Duchenne muscular dystrophy (DMD) is a rare, fatal neuromuscular genetic disease that occurs in approximately one in every 3,500 – 5,000 males worldwide.

DMD is caused by a change or mutation in the gene that encodes instructions for dystrophin. These changes in the genetic code may include large deletions (about 60-70 percent), large duplications (about 10 percent) or other small changes (about 15-30 percent).

Genetic testing is required to confirm the diagnosis and identify the disease-causing mutation in the dystrophin gene.



Dystrophin is a protein that plays a key structural role in muscle fibre function. In healthy muscle, dystrophin interacts with other proteins at the cell membrane to stabilise and protect the cell during regular activity involving muscle contraction and relaxation.



Boys and young men with DMD produce little or no dystrophin in their muscle.



Without dystrophin, normal activity causes excessive damage to muscle cells, and they are ultimately replaced by fibrotic tissue and fat, leading to a progressive loss of function.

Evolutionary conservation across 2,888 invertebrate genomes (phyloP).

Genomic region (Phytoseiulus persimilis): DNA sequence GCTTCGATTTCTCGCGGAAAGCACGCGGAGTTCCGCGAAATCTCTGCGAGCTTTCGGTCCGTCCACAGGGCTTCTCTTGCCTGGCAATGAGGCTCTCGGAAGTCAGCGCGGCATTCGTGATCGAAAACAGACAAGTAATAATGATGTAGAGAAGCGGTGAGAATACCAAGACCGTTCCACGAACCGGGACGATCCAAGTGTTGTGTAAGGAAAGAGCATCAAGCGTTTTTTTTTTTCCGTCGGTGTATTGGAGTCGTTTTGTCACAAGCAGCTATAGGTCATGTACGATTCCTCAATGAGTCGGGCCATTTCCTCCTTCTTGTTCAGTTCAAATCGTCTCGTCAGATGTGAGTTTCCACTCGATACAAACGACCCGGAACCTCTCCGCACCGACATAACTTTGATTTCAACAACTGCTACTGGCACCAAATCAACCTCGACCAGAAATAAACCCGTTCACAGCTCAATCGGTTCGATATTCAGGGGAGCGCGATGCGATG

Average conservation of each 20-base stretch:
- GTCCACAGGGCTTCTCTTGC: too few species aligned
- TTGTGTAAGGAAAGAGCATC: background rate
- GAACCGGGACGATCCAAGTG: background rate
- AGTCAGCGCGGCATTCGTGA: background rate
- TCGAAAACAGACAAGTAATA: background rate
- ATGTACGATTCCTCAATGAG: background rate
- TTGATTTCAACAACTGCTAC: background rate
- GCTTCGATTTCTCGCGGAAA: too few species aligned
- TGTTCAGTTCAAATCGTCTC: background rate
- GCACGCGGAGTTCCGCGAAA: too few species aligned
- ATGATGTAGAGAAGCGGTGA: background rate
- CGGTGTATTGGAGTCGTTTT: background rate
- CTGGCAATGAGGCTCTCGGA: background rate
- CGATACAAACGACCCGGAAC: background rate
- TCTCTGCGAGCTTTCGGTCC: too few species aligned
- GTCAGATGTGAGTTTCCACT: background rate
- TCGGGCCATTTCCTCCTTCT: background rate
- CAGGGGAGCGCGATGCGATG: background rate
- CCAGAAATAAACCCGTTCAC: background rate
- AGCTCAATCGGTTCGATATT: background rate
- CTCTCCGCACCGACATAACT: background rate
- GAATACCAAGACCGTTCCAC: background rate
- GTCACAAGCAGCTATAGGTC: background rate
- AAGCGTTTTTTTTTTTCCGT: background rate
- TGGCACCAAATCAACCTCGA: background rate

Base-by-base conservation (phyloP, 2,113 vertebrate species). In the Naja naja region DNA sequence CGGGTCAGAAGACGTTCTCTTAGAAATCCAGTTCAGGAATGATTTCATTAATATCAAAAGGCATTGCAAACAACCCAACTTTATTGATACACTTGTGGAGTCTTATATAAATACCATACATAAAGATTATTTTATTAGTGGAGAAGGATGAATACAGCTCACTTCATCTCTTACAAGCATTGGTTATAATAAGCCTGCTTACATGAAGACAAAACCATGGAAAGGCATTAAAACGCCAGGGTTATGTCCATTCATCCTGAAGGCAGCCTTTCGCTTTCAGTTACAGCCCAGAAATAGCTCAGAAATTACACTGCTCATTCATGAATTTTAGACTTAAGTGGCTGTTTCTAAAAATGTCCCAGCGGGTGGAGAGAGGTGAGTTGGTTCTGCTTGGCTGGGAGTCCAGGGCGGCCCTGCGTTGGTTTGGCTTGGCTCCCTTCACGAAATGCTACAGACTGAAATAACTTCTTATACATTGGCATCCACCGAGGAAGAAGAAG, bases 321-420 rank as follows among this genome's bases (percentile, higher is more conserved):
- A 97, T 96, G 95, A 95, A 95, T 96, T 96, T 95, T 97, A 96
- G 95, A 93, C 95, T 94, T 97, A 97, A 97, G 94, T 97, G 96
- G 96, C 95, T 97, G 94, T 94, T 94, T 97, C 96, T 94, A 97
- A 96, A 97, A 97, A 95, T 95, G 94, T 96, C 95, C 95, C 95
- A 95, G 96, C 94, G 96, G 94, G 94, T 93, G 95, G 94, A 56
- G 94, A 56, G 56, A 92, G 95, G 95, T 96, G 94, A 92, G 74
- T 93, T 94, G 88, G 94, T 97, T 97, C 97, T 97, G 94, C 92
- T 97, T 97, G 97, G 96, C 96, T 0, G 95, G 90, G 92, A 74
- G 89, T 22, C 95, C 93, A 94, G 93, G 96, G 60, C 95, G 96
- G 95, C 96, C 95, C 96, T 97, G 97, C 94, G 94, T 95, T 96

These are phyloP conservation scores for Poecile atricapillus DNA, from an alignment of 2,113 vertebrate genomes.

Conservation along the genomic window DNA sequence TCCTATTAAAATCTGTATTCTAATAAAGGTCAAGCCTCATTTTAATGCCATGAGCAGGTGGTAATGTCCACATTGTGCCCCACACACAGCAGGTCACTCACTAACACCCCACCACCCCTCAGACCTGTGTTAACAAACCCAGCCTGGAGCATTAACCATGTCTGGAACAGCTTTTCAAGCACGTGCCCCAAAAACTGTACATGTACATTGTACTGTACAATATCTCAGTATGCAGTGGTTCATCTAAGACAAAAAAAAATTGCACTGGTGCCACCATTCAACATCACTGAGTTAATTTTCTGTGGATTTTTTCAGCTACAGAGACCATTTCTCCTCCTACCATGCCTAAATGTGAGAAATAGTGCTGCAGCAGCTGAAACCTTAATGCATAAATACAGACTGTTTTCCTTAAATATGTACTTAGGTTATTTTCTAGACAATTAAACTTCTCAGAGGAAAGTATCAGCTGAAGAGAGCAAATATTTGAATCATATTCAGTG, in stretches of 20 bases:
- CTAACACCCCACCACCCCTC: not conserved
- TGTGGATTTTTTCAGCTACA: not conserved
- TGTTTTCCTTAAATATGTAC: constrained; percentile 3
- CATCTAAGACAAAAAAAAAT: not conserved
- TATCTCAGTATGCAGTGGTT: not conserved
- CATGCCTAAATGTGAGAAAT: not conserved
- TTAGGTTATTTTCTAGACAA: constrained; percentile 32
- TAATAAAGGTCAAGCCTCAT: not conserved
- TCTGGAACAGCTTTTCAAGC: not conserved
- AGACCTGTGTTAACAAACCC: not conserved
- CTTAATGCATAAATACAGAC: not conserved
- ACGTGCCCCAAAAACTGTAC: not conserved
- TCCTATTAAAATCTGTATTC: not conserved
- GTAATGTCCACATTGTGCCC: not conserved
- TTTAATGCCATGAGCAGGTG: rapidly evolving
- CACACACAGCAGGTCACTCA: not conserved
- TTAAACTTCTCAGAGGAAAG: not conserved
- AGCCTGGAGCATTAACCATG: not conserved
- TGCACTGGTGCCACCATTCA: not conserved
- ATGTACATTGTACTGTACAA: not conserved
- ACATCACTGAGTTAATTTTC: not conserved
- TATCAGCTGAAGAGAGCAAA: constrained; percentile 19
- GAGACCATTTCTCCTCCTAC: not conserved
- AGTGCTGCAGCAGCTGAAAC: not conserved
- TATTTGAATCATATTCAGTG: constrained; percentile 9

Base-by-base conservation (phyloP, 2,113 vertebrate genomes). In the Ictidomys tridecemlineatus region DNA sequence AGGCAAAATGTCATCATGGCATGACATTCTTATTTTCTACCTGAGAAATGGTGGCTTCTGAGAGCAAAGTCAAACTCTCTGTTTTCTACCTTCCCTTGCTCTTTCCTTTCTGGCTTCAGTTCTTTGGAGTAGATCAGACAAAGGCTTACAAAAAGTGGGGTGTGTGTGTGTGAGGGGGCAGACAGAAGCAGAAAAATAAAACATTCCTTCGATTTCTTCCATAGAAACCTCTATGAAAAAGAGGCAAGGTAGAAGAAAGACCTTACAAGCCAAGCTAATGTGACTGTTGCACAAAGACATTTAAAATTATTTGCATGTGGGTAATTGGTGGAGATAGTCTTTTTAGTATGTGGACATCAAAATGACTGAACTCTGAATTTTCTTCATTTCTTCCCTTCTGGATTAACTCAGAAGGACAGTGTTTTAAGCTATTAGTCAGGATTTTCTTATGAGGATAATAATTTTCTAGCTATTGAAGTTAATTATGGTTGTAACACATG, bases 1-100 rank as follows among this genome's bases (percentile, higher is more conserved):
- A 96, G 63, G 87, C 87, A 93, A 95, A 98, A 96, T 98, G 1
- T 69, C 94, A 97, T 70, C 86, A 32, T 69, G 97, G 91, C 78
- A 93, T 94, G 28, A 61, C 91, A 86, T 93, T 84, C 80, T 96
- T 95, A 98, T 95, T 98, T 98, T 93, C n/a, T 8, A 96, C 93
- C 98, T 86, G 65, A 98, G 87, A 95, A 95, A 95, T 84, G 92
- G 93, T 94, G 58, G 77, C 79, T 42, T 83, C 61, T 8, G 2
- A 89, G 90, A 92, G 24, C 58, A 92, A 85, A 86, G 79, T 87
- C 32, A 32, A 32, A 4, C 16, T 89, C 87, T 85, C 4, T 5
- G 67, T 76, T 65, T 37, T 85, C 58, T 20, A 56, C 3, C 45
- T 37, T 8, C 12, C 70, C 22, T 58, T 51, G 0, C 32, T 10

Note: Healthy and DMD muscle tissues analysed by immunofluorescence using an anti-dystrophin antibody.

Signs and Symptoms


Symptoms of DMD usually appear in infants and toddlers. Affected children may experience developmental delays such as difficulty in walking, climbing stairs or standing from a sitting position. Boys with DMD often walk on their toes and have large calves, as well as use the Gowers Manoeuvre to stand from the floor.

As the disease progresses, muscle weakness in the lower limbs spreads to the arms, neck and other areas. Most patients require full-time use of a wheelchair in their early teens, and then progressively lose the ability to independently perform activities of daily living such as using the toilet, bathing and feeding.

Eventually, increasing difficulty in breathing due to respiratory muscle dysfunction requires ventilation support, and cardiac dysfunction can lead to heart failure. The condition is universally fatal, and patients usually succumb to the disease in their twenties.